cooking was such as to bring French cuisine into 
disrepute and the judge was so influenced as to 
award damages to ICMI.  With this money and 
further help from UNESCO, Freudenthal then 
mounted a seminar for invited educators that 
resulted in the third volume of UNESCO's series, 
"New Trends in Mathematics Teaching".  Then there 
was the congress excursion when the members 
(about 650 I believe) set out in coaches, for 
some reason accompanied by an escort of policemen 
on motorcycles, for the Beaujolais region where 
after wine tasting at various vineyards we 
enjoyed an excellent dinner and yet more wine; 
leaving some members decidedly light-headed.

Attempts, too, were made to add unplanned 
elements to the programme.  Alan Bishop and I 
both recall that the British Association of 
Teachers of Mathematics brought a bus filled with 
schoolchildren - but neither of us can remember 
if they ever found a home in which they could 
take part in demonstration lessons.  Also, after 
complaints from members it was arranged that on 
one evening there would be two discussion groups 
at which contributions could be made in English, 
French, and possibly German.  Alas, that was not 
a success so far as I was concerned, for I was 
persuaded, despite the pleas that my French was 
rudimentary, to act as chairman for the group 
that was to discuss the place of axiomatics in 
school mathematics.  Now, I recall Karl Menger 
writing how, early in his lecturing career, he 
was advised that, "You must never underestimate 
the ignorance of your audience".  After that 
meeting I could give somewhat similar advice: 
"Never underestimate the speed at which an 
excited Frenchman can speak".  1969 was the time 
that a new, extremely abstract mathematics 
curriculum had been introduced in France and 
there were great divisions between its teachers 
relating to its suitability.  (This unrest was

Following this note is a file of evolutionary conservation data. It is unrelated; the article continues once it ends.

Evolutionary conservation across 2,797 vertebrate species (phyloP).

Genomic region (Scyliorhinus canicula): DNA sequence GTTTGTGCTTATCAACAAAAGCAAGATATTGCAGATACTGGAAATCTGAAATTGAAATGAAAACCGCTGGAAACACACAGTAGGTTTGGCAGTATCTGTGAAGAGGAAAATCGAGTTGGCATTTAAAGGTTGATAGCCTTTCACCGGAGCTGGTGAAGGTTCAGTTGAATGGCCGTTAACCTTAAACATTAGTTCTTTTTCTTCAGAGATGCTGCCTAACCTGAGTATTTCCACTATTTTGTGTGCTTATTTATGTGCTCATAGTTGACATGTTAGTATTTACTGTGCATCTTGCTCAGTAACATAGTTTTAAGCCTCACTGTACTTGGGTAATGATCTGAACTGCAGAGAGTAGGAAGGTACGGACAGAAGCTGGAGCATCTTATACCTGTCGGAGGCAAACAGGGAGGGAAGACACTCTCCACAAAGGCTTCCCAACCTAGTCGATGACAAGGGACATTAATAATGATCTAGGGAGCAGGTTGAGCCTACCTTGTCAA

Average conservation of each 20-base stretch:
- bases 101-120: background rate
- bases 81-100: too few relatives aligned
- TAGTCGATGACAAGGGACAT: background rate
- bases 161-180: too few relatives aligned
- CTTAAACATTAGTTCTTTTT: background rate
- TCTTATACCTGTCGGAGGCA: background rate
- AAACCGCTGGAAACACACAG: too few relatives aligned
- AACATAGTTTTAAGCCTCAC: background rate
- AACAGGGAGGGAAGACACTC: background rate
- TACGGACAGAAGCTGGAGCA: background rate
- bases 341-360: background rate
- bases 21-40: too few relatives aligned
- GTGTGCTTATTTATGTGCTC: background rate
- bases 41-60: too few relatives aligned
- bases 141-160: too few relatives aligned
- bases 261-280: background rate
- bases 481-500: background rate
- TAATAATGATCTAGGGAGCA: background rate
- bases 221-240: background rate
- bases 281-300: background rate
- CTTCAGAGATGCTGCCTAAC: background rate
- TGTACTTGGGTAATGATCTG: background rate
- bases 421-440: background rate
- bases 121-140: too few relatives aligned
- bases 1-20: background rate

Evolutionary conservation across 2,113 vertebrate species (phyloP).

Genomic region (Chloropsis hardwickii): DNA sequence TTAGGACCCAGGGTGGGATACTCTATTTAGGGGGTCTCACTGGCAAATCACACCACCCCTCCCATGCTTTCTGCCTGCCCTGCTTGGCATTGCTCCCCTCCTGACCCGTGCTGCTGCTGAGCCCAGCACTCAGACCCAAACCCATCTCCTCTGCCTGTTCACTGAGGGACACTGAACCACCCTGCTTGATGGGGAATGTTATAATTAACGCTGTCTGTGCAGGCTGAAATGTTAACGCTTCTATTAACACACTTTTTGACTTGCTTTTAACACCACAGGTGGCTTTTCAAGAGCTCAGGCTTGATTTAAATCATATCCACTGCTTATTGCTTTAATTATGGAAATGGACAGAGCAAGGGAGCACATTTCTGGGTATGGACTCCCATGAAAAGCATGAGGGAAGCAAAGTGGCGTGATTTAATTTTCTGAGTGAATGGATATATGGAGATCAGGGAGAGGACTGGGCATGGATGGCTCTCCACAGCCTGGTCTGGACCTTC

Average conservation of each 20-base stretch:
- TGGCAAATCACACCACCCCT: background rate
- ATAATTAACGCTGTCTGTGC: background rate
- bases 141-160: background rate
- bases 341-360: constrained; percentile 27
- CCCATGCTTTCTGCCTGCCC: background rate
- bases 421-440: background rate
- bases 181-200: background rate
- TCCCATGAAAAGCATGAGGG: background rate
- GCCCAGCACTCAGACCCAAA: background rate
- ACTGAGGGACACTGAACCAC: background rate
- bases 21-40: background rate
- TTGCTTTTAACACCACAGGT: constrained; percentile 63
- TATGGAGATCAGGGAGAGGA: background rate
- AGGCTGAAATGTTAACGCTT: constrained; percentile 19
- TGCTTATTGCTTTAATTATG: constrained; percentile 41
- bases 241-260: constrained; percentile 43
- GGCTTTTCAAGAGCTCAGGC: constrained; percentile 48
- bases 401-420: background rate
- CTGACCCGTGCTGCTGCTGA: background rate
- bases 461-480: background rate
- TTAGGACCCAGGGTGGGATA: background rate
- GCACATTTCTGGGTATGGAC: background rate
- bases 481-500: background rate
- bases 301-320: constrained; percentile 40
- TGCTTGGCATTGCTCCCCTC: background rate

also evident at ICME-2 when some French members 
walked out of the talk by René Thom when he 
criticised "modern mathematics".)  The meeting 
got very heated, but, alas, the chairman was 
unable to comprehend French spoken at such speed 
and, at times, such vehemence.  Perhaps those 
with better French than I derived something 
useful from the meeting.  I certainly learned one 
important lesson, but that did not relate to a 
greater understanding of the place of axiomatics 
in school mathematics!

ICME-1, then, had its problems, but that it came 
about at all was a triumph for mathematics 
education.  It provided a foundation on which to 
build and for those of us on the Programme 
Committee for ICME-2 it gave us a clearer idea of 
the changes that needed to be made.  We must be 
grateful to Hans Freudenthal and Maurice Glaymann 
for embarking on such an initiative.

Geoffrey Howson, former Secretary-General of ICMI

Note from the editor: the ICMI History website 
was created by Fulvia Furignhetti
and Livia Giacardi with the cooperation of Daniel 
Coray, Marta Menghini and Gert Schubring on the 
occasion of the ICMI Centennial meeting in Rome 
in March 2008 and is available at
The ICMI Centennial meeting website is still available at
where pictures of the event can also be found.



There are two ways of subscribing to ICMI News:

1. Click on http://www.mathunion.org/ICMI/Mailinglist with a Web browser
and go to the "Subscribe" button to subscribe to ICMI News online.

2. Send an e-mail to icmi-news-request at mathunion.org with the Subject-line:
Subject: subscribe

In both cases you will get an e-mail to confirm your subscription so
that misuse will be minimized. ICMI will not use the list of ICMI News
addresses for any purpose other than sending ICMI News, and will not
make it available to others.

Previous issues can be seen at:

-------------- next part --------------
An HTML attachment was scrubbed...
URL: <http://www.mathunion.org/pipermail/icmi-news/attachments/20080422/26a9cc04/attachment.html>

More information about the ICMI-News mailing list